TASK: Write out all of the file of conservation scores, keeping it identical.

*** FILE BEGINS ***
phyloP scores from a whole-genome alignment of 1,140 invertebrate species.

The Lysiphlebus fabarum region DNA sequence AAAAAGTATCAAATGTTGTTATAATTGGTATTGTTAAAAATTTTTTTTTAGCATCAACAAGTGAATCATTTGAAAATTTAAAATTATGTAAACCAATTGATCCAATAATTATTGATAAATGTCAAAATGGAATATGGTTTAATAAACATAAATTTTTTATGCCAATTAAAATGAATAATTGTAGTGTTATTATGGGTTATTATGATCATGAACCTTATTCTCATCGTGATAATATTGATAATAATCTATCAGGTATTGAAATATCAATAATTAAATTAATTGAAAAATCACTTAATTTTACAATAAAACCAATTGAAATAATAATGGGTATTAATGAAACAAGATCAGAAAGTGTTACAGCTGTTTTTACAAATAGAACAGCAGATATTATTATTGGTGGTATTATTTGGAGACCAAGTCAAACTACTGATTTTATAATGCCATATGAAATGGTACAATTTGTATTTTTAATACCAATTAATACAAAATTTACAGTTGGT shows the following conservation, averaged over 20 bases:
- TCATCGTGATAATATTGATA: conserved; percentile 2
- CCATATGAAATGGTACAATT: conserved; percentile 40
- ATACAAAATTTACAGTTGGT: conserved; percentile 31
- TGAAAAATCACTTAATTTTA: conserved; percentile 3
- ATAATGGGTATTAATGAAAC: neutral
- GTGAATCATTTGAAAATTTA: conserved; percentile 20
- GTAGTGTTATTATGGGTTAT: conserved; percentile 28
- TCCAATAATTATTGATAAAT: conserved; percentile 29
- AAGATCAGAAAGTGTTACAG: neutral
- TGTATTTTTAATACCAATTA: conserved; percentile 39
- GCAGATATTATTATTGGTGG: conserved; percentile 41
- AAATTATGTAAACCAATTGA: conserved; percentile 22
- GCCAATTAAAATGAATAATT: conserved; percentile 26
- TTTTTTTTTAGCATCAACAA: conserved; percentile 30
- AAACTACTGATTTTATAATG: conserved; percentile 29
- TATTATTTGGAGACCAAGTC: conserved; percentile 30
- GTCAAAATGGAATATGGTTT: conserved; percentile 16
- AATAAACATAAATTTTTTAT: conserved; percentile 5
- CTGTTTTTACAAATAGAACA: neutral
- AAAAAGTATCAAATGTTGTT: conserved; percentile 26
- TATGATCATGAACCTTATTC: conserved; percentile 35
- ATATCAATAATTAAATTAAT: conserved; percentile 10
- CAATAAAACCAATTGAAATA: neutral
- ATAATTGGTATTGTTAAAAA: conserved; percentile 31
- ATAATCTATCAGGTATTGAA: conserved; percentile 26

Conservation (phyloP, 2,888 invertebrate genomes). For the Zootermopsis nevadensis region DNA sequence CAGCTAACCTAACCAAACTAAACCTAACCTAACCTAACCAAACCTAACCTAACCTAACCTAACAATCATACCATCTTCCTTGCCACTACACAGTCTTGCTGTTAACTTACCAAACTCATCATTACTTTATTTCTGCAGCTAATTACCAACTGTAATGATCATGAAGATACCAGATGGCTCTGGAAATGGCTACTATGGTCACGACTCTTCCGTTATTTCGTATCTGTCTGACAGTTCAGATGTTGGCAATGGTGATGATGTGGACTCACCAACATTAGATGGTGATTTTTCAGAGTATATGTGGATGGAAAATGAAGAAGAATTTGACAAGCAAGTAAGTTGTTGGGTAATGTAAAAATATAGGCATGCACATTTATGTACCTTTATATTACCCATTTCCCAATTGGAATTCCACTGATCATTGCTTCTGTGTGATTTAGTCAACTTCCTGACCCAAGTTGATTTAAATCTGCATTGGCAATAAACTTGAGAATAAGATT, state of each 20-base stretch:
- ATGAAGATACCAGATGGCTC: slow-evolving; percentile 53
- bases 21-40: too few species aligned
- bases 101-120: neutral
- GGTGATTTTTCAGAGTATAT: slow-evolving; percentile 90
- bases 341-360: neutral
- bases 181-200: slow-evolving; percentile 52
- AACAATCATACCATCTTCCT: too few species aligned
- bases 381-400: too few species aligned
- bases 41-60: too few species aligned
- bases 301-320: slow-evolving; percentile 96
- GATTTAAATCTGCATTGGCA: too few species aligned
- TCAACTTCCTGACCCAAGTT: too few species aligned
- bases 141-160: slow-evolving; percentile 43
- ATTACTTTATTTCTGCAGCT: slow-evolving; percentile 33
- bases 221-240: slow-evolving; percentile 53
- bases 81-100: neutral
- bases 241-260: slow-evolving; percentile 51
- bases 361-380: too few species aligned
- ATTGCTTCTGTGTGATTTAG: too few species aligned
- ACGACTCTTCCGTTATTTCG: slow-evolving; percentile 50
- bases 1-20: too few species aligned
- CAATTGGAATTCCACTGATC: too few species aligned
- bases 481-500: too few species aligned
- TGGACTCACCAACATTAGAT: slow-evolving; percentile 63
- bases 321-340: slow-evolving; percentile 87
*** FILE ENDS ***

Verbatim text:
phyloP scores from a whole-genome alignment of 1,140 invertebrate species.

The Lysiphlebus fabarum region DNA sequence AAAAAGTATCAAATGTTGTTATAATTGGTATTGTTAAAAATTTTTTTTTAGCATCAACAAGTGAATCATTTGAAAATTTAAAATTATGTAAACCAATTGATCCAATAATTATTGATAAATGTCAAAATGGAATATGGTTTAATAAACATAAATTTTTTATGCCAATTAAAATGAATAATTGTAGTGTTATTATGGGTTATTATGATCATGAACCTTATTCTCATCGTGATAATATTGATAATAATCTATCAGGTATTGAAATATCAATAATTAAATTAATTGAAAAATCACTTAATTTTACAATAAAACCAATTGAAATAATAATGGGTATTAATGAAACAAGATCAGAAAGTGTTACAGCTGTTTTTACAAATAGAACAGCAGATATTATTATTGGTGGTATTATTTGGAGACCAAGTCAAACTACTGATTTTATAATGCCATATGAAATGGTACAATTTGTATTTTTAATACCAATTAATACAAAATTTACAGTTGGT shows the following conservation, averaged over 20 bases:
- TCATCGTGATAATATTGATA: conserved; percentile 2
- CCATATGAAATGGTACAATT: conserved; percentile 40
- ATACAAAATTTACAGTTGGT: conserved; percentile 31
- TGAAAAATCACTTAATTTTA: conserved; percentile 3
- ATAATGGGTATTAATGAAAC: neutral
- GTGAATCATTTGAAAATTTA: conserved; percentile 20
- GTAGTGTTATTATGGGTTAT: conserved; percentile 28
- TCCAATAATTATTGATAAAT: conserved; percentile 29
- AAGATCAGAAAGTGTTACAG: neutral
- TGTATTTTTAATACCAATTA: conserved; percentile 39
- GCAGATATTATTATTGGTGG: conserved; percentile 41
- AAATTATGTAAACCAATTGA: conserved; percentile 22
- GCCAATTAAAATGAATAATT: conserved; percentile 26
- TTTTTTTTTAGCATCAACAA: conserved; percentile 30
- AAACTACTGATTTTATAATG: conserved; percentile 29
- TATTATTTGGAGACCAAGTC: conserved; percentile 30
- GTCAAAATGGAATATGGTTT: conserved; percentile 16
- AATAAACATAAATTTTTTAT: conserved; percentile 5
- CTGTTTTTACAAATAGAACA: neutral
- AAAAAGTATCAAATGTTGTT: conserved; percentile 26
- TATGATCATGAACCTTATTC: conserved; percentile 35
- ATATCAATAATTAAATTAAT: conserved; percentile 10
- CAATAAAACCAATTGAAATA: neutral
- ATAATTGGTATTGTTAAAAA: conserved; percentile 31
- ATAATCTATCAGGTATTGAA: conserved; percentile 26

Conservation (phyloP, 2,888 invertebrate genomes). For the Zootermopsis nevadensis region DNA sequence CAGCTAACCTAACCAAACTAAACCTAACCTAACCTAACCAAACCTAACCTAACCTAACCTAACAATCATACCATCTTCCTTGCCACTACACAGTCTTGCTGTTAACTTACCAAACTCATCATTACTTTATTTCTGCAGCTAATTACCAACTGTAATGATCATGAAGATACCAGATGGCTCTGGAAATGGCTACTATGGTCACGACTCTTCCGTTATTTCGTATCTGTCTGACAGTTCAGATGTTGGCAATGGTGATGATGTGGACTCACCAACATTAGATGGTGATTTTTCAGAGTATATGTGGATGGAAAATGAAGAAGAATTTGACAAGCAAGTAAGTTGTTGGGTAATGTAAAAATATAGGCATGCACATTTATGTACCTTTATATTACCCATTTCCCAATTGGAATTCCACTGATCATTGCTTCTGTGTGATTTAGTCAACTTCCTGACCCAAGTTGATTTAAATCTGCATTGGCAATAAACTTGAGAATAAGATT, state of each 20-base stretch:
- ATGAAGATACCAGATGGCTC: slow-evolving; percentile 53
- bases 21-40: too few species aligned
- bases 101-120: neutral
- GGTGATTTTTCAGAGTATAT: slow-evolving; percentile 90
- bases 341-360: neutral
- bases 181-200: slow-evolving; percentile 52
- AACAATCATACCATCTTCCT: too few species aligned
- bases 381-400: too few species aligned
- bases 41-60: too few species aligned
- bases 301-320: slow-evolving; percentile 96
- GATTTAAATCTGCATTGGCA: too few species aligned
- TCAACTTCCTGACCCAAGTT: too few species aligned
- bases 141-160: slow-evolving; percentile 43
- ATTACTTTATTTCTGCAGCT: slow-evolving; percentile 33
- bases 221-240: slow-evolving; percentile 53
- bases 81-100: neutral
- bases 241-260: slow-evolving; percentile 51
- bases 361-380: too few species aligned
- ATTGCTTCTGTGTGATTTAG: too few species aligned
- ACGACTCTTCCGTTATTTCG: slow-evolving; percentile 50
- bases 1-20: too few species aligned
- CAATTGGAATTCCACTGATC: too few species aligned
- bases 481-500: too few species aligned
- TGGACTCACCAACATTAGAT: slow-evolving; percentile 63
- bases 321-340: slow-evolving; percentile 87